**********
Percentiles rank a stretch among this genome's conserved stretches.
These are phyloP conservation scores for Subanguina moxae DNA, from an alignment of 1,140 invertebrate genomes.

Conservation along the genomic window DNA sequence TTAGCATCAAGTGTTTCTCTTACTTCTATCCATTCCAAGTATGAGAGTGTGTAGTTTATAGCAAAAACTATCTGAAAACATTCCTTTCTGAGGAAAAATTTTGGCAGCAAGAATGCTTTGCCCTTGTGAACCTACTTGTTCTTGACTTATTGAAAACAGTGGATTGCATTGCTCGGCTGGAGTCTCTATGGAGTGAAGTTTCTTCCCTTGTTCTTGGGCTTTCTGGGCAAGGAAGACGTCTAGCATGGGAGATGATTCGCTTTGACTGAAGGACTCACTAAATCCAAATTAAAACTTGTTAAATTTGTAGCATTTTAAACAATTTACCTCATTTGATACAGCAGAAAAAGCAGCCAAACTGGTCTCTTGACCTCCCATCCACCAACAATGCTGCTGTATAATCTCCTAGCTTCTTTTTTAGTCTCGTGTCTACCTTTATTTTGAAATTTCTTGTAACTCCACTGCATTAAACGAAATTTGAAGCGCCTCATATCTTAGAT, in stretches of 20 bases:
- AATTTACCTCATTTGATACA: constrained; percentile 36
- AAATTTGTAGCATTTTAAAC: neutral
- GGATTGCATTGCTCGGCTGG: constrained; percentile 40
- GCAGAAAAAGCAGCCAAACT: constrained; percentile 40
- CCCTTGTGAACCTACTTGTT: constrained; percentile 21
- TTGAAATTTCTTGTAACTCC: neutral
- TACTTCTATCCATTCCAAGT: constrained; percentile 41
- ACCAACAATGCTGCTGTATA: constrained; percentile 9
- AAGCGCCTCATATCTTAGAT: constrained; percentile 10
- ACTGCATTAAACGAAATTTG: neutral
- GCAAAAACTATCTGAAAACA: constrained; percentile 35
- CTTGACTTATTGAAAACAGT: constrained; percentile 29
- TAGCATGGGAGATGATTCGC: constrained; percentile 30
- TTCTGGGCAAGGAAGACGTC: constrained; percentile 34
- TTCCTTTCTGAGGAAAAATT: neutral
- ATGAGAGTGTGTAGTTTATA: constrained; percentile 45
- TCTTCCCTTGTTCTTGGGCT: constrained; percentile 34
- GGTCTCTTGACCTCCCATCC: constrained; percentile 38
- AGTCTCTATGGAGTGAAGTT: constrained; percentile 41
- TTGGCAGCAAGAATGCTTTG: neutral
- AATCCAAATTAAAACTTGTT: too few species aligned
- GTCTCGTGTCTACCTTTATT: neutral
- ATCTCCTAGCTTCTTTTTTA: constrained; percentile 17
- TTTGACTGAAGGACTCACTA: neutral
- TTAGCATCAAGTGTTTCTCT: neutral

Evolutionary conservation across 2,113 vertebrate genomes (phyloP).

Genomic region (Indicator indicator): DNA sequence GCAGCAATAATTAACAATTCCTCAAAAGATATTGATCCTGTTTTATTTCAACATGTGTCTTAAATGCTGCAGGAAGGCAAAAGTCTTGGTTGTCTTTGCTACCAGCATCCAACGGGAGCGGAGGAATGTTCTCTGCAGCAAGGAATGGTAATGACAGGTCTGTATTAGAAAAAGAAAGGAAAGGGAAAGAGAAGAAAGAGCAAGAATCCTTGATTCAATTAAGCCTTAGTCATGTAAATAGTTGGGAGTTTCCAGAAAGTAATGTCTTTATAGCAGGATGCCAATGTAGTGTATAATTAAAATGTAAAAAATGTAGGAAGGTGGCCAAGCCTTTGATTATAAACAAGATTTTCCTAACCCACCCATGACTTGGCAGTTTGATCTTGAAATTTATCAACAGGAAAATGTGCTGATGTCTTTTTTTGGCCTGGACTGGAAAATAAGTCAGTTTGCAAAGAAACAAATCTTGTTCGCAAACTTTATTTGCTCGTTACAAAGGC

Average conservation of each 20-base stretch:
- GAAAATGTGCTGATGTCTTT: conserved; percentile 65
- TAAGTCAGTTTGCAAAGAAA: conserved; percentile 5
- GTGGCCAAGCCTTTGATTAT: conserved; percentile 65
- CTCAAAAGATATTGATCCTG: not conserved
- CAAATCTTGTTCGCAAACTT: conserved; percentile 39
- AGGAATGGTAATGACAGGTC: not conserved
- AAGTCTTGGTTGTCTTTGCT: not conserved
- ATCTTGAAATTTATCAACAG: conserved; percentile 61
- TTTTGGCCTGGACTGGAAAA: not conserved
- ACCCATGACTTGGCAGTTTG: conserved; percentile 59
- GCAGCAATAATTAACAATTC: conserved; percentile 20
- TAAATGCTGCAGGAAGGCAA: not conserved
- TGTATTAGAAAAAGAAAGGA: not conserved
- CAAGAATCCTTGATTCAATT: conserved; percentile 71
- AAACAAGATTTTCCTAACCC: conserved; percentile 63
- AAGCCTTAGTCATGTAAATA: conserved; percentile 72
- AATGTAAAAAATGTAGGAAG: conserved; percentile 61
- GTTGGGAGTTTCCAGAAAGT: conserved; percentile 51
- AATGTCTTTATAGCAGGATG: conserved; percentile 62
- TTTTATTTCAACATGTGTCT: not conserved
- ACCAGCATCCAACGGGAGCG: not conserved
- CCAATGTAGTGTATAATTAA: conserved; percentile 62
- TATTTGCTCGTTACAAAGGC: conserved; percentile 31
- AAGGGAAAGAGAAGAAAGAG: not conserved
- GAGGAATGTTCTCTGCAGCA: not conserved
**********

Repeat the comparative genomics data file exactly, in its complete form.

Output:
Percentiles rank a stretch among this genome's conserved stretches.
These are phyloP conservation scores for Subanguina moxae DNA, from an alignment of 1,140 invertebrate genomes.

Conservation along the genomic window DNA sequence TTAGCATCAAGTGTTTCTCTTACTTCTATCCATTCCAAGTATGAGAGTGTGTAGTTTATAGCAAAAACTATCTGAAAACATTCCTTTCTGAGGAAAAATTTTGGCAGCAAGAATGCTTTGCCCTTGTGAACCTACTTGTTCTTGACTTATTGAAAACAGTGGATTGCATTGCTCGGCTGGAGTCTCTATGGAGTGAAGTTTCTTCCCTTGTTCTTGGGCTTTCTGGGCAAGGAAGACGTCTAGCATGGGAGATGATTCGCTTTGACTGAAGGACTCACTAAATCCAAATTAAAACTTGTTAAATTTGTAGCATTTTAAACAATTTACCTCATTTGATACAGCAGAAAAAGCAGCCAAACTGGTCTCTTGACCTCCCATCCACCAACAATGCTGCTGTATAATCTCCTAGCTTCTTTTTTAGTCTCGTGTCTACCTTTATTTTGAAATTTCTTGTAACTCCACTGCATTAAACGAAATTTGAAGCGCCTCATATCTTAGAT, in stretches of 20 bases:
- AATTTACCTCATTTGATACA: constrained; percentile 36
- AAATTTGTAGCATTTTAAAC: neutral
- GGATTGCATTGCTCGGCTGG: constrained; percentile 40
- GCAGAAAAAGCAGCCAAACT: constrained; percentile 40
- CCCTTGTGAACCTACTTGTT: constrained; percentile 21
- TTGAAATTTCTTGTAACTCC: neutral
- TACTTCTATCCATTCCAAGT: constrained; percentile 41
- ACCAACAATGCTGCTGTATA: constrained; percentile 9
- AAGCGCCTCATATCTTAGAT: constrained; percentile 10
- ACTGCATTAAACGAAATTTG: neutral
- GCAAAAACTATCTGAAAACA: constrained; percentile 35
- CTTGACTTATTGAAAACAGT: constrained; percentile 29
- TAGCATGGGAGATGATTCGC: constrained; percentile 30
- TTCTGGGCAAGGAAGACGTC: constrained; percentile 34
- TTCCTTTCTGAGGAAAAATT: neutral
- ATGAGAGTGTGTAGTTTATA: constrained; percentile 45
- TCTTCCCTTGTTCTTGGGCT: constrained; percentile 34
- GGTCTCTTGACCTCCCATCC: constrained; percentile 38
- AGTCTCTATGGAGTGAAGTT: constrained; percentile 41
- TTGGCAGCAAGAATGCTTTG: neutral
- AATCCAAATTAAAACTTGTT: too few species aligned
- GTCTCGTGTCTACCTTTATT: neutral
- ATCTCCTAGCTTCTTTTTTA: constrained; percentile 17
- TTTGACTGAAGGACTCACTA: neutral
- TTAGCATCAAGTGTTTCTCT: neutral

Evolutionary conservation across 2,113 vertebrate genomes (phyloP).

Genomic region (Indicator indicator): DNA sequence GCAGCAATAATTAACAATTCCTCAAAAGATATTGATCCTGTTTTATTTCAACATGTGTCTTAAATGCTGCAGGAAGGCAAAAGTCTTGGTTGTCTTTGCTACCAGCATCCAACGGGAGCGGAGGAATGTTCTCTGCAGCAAGGAATGGTAATGACAGGTCTGTATTAGAAAAAGAAAGGAAAGGGAAAGAGAAGAAAGAGCAAGAATCCTTGATTCAATTAAGCCTTAGTCATGTAAATAGTTGGGAGTTTCCAGAAAGTAATGTCTTTATAGCAGGATGCCAATGTAGTGTATAATTAAAATGTAAAAAATGTAGGAAGGTGGCCAAGCCTTTGATTATAAACAAGATTTTCCTAACCCACCCATGACTTGGCAGTTTGATCTTGAAATTTATCAACAGGAAAATGTGCTGATGTCTTTTTTTGGCCTGGACTGGAAAATAAGTCAGTTTGCAAAGAAACAAATCTTGTTCGCAAACTTTATTTGCTCGTTACAAAGGC

Average conservation of each 20-base stretch:
- GAAAATGTGCTGATGTCTTT: conserved; percentile 65
- TAAGTCAGTTTGCAAAGAAA: conserved; percentile 5
- GTGGCCAAGCCTTTGATTAT: conserved; percentile 65
- CTCAAAAGATATTGATCCTG: not conserved
- CAAATCTTGTTCGCAAACTT: conserved; percentile 39
- AGGAATGGTAATGACAGGTC: not conserved
- AAGTCTTGGTTGTCTTTGCT: not conserved
- ATCTTGAAATTTATCAACAG: conserved; percentile 61
- TTTTGGCCTGGACTGGAAAA: not conserved
- ACCCATGACTTGGCAGTTTG: conserved; percentile 59
- GCAGCAATAATTAACAATTC: conserved; percentile 20
- TAAATGCTGCAGGAAGGCAA: not conserved
- TGTATTAGAAAAAGAAAGGA: not conserved
- CAAGAATCCTTGATTCAATT: conserved; percentile 71
- AAACAAGATTTTCCTAACCC: conserved; percentile 63
- AAGCCTTAGTCATGTAAATA: conserved; percentile 72
- AATGTAAAAAATGTAGGAAG: conserved; percentile 61
- GTTGGGAGTTTCCAGAAAGT: conserved; percentile 51
- AATGTCTTTATAGCAGGATG: conserved; percentile 62
- TTTTATTTCAACATGTGTCT: not conserved
- ACCAGCATCCAACGGGAGCG: not conserved
- CCAATGTAGTGTATAATTAA: conserved; percentile 62
- TATTTGCTCGTTACAAAGGC: conserved; percentile 31
- AAGGGAAAGAGAAGAAAGAG: not conserved
- GAGGAATGTTCTCTGCAGCA: not conserved